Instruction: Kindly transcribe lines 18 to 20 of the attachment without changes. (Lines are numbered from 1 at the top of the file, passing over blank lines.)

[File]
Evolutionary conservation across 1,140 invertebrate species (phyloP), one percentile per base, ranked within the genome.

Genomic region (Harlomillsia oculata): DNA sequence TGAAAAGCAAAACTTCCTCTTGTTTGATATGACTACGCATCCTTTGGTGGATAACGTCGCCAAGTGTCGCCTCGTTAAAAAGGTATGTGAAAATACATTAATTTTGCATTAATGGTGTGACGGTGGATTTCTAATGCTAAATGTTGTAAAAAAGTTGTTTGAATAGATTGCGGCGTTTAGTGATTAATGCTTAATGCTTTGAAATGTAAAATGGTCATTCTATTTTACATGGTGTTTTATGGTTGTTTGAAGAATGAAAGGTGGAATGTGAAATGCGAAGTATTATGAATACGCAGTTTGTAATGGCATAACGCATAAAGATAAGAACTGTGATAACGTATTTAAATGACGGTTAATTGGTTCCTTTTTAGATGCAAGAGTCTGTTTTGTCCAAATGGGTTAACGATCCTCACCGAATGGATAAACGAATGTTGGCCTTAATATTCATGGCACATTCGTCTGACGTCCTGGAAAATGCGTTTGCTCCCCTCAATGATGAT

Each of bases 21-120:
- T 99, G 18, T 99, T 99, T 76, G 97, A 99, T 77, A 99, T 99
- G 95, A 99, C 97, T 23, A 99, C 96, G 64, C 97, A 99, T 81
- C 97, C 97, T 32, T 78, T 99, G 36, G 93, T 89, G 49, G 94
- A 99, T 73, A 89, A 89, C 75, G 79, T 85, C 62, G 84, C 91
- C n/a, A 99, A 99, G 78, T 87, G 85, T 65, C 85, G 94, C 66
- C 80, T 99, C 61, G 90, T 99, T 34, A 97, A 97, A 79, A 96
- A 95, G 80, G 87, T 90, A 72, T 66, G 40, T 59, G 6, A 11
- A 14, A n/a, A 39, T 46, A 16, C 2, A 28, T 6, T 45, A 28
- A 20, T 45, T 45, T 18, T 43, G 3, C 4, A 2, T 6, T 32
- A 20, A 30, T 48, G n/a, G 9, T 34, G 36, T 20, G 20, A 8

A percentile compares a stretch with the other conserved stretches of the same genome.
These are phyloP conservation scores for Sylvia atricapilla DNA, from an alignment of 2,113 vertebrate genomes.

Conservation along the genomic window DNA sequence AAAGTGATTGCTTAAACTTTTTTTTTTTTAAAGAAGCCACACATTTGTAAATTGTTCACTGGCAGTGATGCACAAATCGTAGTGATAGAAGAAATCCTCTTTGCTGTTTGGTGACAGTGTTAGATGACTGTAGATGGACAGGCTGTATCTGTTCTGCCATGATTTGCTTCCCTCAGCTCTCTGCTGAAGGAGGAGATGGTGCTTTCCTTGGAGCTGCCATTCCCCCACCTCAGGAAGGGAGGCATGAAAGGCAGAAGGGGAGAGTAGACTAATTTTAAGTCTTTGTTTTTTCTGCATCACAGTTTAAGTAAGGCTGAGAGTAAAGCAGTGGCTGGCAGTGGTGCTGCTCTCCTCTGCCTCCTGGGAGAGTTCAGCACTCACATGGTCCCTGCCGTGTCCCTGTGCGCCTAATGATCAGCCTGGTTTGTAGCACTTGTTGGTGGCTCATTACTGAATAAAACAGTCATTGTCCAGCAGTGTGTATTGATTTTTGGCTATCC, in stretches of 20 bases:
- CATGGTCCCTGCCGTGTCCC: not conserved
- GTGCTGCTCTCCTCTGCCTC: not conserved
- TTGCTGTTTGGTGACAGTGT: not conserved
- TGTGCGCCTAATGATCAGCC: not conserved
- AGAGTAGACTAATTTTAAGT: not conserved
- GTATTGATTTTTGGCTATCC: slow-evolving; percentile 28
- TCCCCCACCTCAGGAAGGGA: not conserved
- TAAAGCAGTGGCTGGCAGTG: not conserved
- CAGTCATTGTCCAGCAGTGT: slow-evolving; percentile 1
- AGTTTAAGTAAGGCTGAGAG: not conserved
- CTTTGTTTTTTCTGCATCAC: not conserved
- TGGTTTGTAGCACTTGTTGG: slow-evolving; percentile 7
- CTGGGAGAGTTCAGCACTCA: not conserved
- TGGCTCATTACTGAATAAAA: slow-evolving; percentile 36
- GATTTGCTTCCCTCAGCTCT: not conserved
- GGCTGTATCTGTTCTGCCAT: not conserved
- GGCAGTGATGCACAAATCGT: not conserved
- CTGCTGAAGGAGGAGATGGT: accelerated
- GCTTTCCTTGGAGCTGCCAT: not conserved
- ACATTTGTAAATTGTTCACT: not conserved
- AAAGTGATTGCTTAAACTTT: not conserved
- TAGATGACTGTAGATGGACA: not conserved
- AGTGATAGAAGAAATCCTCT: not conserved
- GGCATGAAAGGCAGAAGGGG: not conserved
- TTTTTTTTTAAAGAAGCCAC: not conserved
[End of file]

- GTGCTGCTCTCCTCTGCCTC: not conserved
- TTGCTGTTTGGTGACAGTGT: not conserved
- TGTGCGCCTAATGATCAGCC: not conserved